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Just Grow the Grass

July 18, 2011

“Just Grow the Grass” Matthew 13:24-30, 36-43 Ordinary 16A © 7/17/11 by Tom Cheatham at First Presbyterian Church, Amory, MS. All rights reserved.

Today the poet of Psalm 139 reminds us that there is knowledge too wonderful for us, things beyond our reach intellectually and spiritually. Of course, he’s talking about mystery.

Some mysteries are fun and intriguing, like reading or watching a whodunit or noticing how a dog seems to know what time it is, without a watch or clock. There are also those holy mysteries that energize and inspire us, like the rich and immediate experience of God beyond us yet with us in the sacraments. Other mysteries are maddening, like figuring out where you put your keys or what you did with that important piece of mail that you had in your hand not five minutes ago.

But then there are those that are neither enjoyable nor energizing. And they seldom get truly resolved, like when we locate our keys or find that document we misplaced. They touch every life at one time or another and all of humanity daily. I mean the mystery of death. I also have in mind the great questions of existence, like this one: why is there evil in a world made good? Or, because evil seldom floats out there disembodied, we might reframe the question: Why are there so many evil, heartless, depraved people in the world, even in the church? And how is it that God keeps letting them get away with their wickedness?

If we didn’t believe in God or that God was sovereign and governs the world, we wouldn’t have a problem. We would simply say that people are like that because that’s how the world is. It’s nature red in tooth and claw, and we humans are not exempt from the baser instincts. Some are stronger, more violent, more competitive, willing to do anything and hurt anybody to get their way or merely survive. Others are gentle and good and sensitive, but that gets them little advantage in a world where the fit and the fierce conquer and rule. Their voices are seldom heard; they are put down and killed and enslaved and silenced.

Perhaps no one put all this reality of nature and this philosophy better that Nietzsche in The Antichrist. He wrote: “What is good?—Whatever augments the feeling of power, the will to power, power itself, in man.

“What is evil?—Whatever springs from weakness.

“What is happiness?—The feeling that power increases—that resistance is overcome.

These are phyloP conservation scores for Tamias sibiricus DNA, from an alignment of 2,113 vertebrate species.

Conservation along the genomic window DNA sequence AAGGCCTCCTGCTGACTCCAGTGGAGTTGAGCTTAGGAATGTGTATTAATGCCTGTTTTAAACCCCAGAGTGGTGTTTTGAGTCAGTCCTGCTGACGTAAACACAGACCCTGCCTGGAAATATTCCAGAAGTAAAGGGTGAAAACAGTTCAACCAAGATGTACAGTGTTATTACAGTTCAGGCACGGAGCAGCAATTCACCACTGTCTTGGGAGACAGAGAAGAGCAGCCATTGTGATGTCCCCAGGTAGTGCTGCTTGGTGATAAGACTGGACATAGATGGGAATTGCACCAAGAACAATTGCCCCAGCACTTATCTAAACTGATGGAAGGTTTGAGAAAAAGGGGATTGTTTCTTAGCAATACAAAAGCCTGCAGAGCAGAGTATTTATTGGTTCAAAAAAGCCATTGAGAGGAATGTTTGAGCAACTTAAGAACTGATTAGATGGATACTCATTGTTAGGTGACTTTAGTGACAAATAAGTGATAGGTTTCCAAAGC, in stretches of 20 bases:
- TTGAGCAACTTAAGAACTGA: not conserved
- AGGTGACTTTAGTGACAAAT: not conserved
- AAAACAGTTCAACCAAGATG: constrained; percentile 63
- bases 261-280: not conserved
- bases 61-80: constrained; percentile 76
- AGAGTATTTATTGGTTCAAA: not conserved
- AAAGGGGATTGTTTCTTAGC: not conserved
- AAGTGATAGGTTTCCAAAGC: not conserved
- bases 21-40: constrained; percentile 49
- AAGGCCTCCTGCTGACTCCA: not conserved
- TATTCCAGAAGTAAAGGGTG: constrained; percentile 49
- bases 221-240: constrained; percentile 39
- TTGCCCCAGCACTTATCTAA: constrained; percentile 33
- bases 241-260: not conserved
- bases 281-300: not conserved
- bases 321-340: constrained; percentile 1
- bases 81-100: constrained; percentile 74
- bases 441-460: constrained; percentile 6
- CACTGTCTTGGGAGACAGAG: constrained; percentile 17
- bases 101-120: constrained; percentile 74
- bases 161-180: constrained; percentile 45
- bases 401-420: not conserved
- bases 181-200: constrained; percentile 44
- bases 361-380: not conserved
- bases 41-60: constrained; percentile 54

“Not contentment, but more power; not peace at any price, but war; not virtue, but efficiency…

“The weak and the botched shall perish: first principle of our charity. And one should help them to it.

“What is more harmful than any vice?—Practical sympathy for the botched and the weak—Christianity….”

But the fact is, we do believe in God, and not just any god. We believe in a God who governs wisely and well, who is sovereign over this earth and all its creatures, who “so loved the world” in Jesus Christ, in whom he is fully known. We confess a God who is on the side of the widow and the orphan, the oppressed and the downtrodden, the hurting and the helpless. His prophets both old and new proclaim his will to be that justice roll down like waters and righteousness as an ever-flowing stream.

So why do the wicked keep winning? Why are there so many of them in governments and corporations and even in the churches and in other organizations that are supposed to be devoted to good? And what do good people need to do about them?

The first question is as old as the psalmist’s cry and as new as this hour’s top stories on CNN. It’s the one on our lips and in our hearts every time we hear yet another horrific tale of some child kidnapped or killed by a depraved monster or learn that another hate crime has been committed or justice has been denied a victim in a courtroom. But unfortunately, the Bible never answers the question. The best we can say is that the complaints are there, raw and honest, as the saints cry “how long?” And so we are encouraged to keep lifting our cries with them until the kingdom comes and righteousness and love win, as we are promised.